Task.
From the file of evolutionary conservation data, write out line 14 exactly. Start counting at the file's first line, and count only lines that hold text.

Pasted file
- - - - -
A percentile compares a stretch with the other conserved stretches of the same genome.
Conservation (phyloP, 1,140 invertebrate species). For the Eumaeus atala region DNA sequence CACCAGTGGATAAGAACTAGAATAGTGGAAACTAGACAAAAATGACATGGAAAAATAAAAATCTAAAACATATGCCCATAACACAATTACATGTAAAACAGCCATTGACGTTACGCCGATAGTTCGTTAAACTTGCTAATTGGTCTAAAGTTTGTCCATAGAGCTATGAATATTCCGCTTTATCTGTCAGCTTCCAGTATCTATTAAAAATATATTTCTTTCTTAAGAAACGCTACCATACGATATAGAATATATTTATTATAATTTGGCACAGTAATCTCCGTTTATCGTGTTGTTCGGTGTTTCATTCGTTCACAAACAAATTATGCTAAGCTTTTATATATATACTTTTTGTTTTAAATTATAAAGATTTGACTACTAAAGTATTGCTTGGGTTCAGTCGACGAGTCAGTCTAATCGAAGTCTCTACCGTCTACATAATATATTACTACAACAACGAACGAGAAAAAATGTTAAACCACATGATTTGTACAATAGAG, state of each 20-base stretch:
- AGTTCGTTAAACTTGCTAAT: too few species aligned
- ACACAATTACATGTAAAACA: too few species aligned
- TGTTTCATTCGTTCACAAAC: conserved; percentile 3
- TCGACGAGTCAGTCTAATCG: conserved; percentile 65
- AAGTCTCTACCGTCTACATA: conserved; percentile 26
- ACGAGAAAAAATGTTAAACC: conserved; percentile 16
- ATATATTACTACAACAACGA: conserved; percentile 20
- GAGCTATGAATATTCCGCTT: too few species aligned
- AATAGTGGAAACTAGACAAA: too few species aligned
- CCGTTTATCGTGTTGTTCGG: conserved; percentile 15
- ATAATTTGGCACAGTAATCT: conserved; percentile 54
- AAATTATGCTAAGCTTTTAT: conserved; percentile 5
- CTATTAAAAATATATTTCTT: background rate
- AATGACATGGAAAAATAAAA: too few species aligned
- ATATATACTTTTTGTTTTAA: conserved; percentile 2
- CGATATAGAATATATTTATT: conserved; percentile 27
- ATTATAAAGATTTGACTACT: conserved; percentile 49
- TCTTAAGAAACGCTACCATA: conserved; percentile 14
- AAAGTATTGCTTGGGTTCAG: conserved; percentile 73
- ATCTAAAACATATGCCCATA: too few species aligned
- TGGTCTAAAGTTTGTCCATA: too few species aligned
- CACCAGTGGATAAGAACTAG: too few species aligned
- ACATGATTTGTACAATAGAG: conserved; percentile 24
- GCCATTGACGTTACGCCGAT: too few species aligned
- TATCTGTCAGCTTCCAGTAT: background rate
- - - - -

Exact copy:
- AAATTATGCTAAGCTTTTAT: conserved; percentile 5